Evidence shows that many tree species can take up organic nitrogen (N) in the form of free amino acids from soils, but few studies have been conducted to compare organic and inorganic N uptake patterns in temperate and tropical tree species in relation to mycorrhizal status and successional state. We labeled intact tree roots by brief 15N exposures using field hydroponic experiments in a temperate forest and a tropical forest in China. A total of 21 dominant tree species were investigated, 8 in the temperate forest and 13 in the tropical forest. All investigated tree species showed highest uptake rates for NH4+ (ammonium), followed by glycine and NO3− (nitrate). Uptake of NH4+ by temperate trees averaged 12.8 μg N g−1 dry weight (d.w.) root h−1, while those by tropical trees averaged 6.8 μg N g−1 d.w. root h−1. Glycine uptake rates averaged 3.1 μg N g−1 d.w. root h−1 for temperate trees and 2.4 μg N g−1 d.w. root h−1 for tropical trees. NO3− uptake was the lowest (averaging 0.8 μg N g−1 d.w. root h−1 for temperate trees and 1.2 μg N g−1 d.w. root h−1 for tropical trees). Uptake of NH4+ accounted for 76% of the total uptake of all three N forms in the temperate forest and 64% in the tropical forest. Temperate tree species had similar glycine uptake rates as tropical trees, with the contribution being slightly lower (20% in the temperate forest and 23% in the tropical forest). All tree species investigated in the temperate forest were ectomycorrhizal and all species but one in the tropical forest were arbuscular mycorrhizal (AM). Ectomycorrhizal trees showed significantly higher NH4+ and lower NO3− uptake rates than AM trees. Mycorrhizal colonization rates significantly affected uptake rates and contributions of NO3− or NH4+, but depended on forest types. We conclude that tree species in both temperate and tropical forests preferred to take up NH4+, with organic N as the second most important N source. These findings suggest that temperate and tropical forests demonstrate similar N uptake patterns although they differ in physiology of trees and soil biogeochemical processes.

  • Optimal metabolic regulation along resource stoichiometry gradients

    Manzoni S, Capek P, Mooshammer M, Lindahl BD, Richter A, Santruckova H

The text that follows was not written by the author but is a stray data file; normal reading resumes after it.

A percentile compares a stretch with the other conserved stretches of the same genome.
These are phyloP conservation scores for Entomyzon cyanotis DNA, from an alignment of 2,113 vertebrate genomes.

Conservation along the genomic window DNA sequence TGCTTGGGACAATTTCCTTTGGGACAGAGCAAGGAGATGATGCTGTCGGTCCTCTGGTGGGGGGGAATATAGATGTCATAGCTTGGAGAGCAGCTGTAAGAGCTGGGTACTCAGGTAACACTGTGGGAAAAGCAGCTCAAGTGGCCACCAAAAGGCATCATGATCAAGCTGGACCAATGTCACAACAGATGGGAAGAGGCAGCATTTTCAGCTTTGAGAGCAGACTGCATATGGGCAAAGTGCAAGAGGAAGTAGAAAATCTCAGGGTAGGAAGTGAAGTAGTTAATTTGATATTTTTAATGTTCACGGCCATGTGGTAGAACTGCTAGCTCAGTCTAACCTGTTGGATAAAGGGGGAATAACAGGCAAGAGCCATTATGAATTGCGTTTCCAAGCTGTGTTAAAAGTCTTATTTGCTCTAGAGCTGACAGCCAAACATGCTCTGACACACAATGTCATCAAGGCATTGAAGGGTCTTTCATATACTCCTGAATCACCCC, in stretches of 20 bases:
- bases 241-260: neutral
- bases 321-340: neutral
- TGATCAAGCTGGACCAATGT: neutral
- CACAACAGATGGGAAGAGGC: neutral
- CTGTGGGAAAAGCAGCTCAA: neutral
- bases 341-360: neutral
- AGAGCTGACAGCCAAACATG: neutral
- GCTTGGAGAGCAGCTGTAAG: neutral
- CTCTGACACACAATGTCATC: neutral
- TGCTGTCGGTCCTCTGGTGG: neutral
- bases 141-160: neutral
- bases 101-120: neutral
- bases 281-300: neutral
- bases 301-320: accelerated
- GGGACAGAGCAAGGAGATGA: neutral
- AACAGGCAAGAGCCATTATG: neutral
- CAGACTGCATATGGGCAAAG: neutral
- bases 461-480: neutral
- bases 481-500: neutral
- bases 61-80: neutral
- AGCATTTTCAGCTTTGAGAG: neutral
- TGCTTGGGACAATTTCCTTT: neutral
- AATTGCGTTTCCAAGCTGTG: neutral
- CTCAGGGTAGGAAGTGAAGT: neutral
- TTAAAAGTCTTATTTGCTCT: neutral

2017 - Ecology Letters, 20: 1182-1191

    Abstract: 

    Most heterotrophic organisms feed on substrates that are poor in nutrients compared to their
    demand, leading to elemental imbalances that may constrain their growth and function. Flexible
    carbon (C)-use efficiency (CUE, C used for growth over C taken up) can represent a strategy to
    reduce elemental imbalances. Here, we argue that metabolic regulation has evolved to maximise
    the organism growth rate along gradients of nutrient availability and translated this assumption
    into an optimality model that links CUE to substrate and organism stoichiometry. The optimal
    CUE is predicted to decrease with increasing substrate C-to-nutrient ratio, and increase with
    nutrient amendment. These predictions are generally confirmed by empirical evidence from a new
    database of c. 2200 CUE estimates, lending support to the hypothesis that CUE is optimised
    across levels of organisation (microorganisms and animals), in aquatic and terrestrial systems, and
    when considering nitrogen or phosphorus as limiting nutrients.

  • Decoupling of microbial carbon, nitrogen, and phosphorus cycling in response to extreme temperature events

    Mooshammer M, Hofhansl F, Frank AH, Wanek W, Hämmerle I, Leitner S, Schnecker J, Wild B, Watzka M, Keiblinger KM, Zechmeister­‐Boltenstern S, Richter A
    2017 - Science Advances, 3: 13

    Abstract: 

    Predicted changes in the intensity and frequency of climate extremes urge a better mechanistic understanding of the
    stress response of microbially mediated carbon (C) and nutrient cycling processes. We analyzed the resistance and
    resilience of microbial C, nitrogen (N), and phosphorus (P) cycling processes and microbial community composition